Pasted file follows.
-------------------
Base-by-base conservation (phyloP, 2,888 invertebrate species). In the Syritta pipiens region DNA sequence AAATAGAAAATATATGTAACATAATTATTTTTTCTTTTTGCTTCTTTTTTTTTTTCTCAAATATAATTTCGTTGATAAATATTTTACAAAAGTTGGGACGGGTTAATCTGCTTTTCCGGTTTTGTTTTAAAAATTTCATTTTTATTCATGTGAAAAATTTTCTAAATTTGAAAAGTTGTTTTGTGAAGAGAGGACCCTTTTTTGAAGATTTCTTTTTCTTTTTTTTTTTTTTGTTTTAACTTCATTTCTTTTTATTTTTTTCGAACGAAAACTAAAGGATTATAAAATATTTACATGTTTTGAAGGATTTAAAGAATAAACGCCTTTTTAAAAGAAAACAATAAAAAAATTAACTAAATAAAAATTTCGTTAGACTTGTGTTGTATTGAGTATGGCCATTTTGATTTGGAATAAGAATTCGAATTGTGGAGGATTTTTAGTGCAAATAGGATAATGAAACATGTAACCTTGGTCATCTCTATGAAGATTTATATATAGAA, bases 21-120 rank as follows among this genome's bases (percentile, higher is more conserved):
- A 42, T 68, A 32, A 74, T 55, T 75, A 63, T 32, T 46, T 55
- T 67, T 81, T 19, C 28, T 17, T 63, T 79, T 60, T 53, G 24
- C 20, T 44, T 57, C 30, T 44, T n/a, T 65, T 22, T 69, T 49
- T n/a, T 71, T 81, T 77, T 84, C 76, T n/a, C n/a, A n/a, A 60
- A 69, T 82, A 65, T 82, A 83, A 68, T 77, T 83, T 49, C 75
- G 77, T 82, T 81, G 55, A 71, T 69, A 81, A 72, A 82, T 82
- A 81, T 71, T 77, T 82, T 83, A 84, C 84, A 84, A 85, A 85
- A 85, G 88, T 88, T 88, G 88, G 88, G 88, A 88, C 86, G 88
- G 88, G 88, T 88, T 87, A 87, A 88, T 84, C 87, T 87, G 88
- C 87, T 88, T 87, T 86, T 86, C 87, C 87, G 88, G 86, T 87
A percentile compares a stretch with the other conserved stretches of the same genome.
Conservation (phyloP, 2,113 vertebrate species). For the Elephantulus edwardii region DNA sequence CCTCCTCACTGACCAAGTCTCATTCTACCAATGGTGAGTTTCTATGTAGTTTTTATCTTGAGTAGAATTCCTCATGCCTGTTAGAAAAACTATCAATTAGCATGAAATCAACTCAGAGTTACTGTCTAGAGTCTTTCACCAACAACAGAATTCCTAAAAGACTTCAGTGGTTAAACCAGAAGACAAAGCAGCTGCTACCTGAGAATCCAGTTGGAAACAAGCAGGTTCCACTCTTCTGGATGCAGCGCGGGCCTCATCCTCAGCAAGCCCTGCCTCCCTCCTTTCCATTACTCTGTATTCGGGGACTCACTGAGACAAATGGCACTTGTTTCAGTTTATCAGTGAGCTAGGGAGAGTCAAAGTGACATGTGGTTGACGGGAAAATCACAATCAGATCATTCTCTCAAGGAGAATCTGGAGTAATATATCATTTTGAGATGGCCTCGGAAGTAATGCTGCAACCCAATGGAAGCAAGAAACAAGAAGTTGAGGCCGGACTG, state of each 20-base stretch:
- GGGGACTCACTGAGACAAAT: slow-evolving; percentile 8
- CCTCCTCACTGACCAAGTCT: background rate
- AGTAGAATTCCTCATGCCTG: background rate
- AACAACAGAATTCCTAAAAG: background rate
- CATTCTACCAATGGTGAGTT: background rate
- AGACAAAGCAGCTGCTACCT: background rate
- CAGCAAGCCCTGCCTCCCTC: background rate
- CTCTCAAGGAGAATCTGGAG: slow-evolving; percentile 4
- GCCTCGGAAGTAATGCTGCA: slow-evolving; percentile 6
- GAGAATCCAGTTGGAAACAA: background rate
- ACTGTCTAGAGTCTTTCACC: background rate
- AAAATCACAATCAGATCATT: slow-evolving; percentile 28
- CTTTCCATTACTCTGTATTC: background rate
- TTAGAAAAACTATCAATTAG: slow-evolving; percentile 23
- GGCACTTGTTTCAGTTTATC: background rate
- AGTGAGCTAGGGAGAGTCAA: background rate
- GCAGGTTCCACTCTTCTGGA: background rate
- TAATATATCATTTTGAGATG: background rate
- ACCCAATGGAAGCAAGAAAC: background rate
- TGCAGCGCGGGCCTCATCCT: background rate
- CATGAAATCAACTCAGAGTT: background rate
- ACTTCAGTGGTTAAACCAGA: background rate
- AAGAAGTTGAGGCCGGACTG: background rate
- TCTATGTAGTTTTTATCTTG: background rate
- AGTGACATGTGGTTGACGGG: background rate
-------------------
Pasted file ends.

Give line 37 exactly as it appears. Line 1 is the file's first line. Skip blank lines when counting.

- TCTATGTAGTTTTTATCTTG: background rate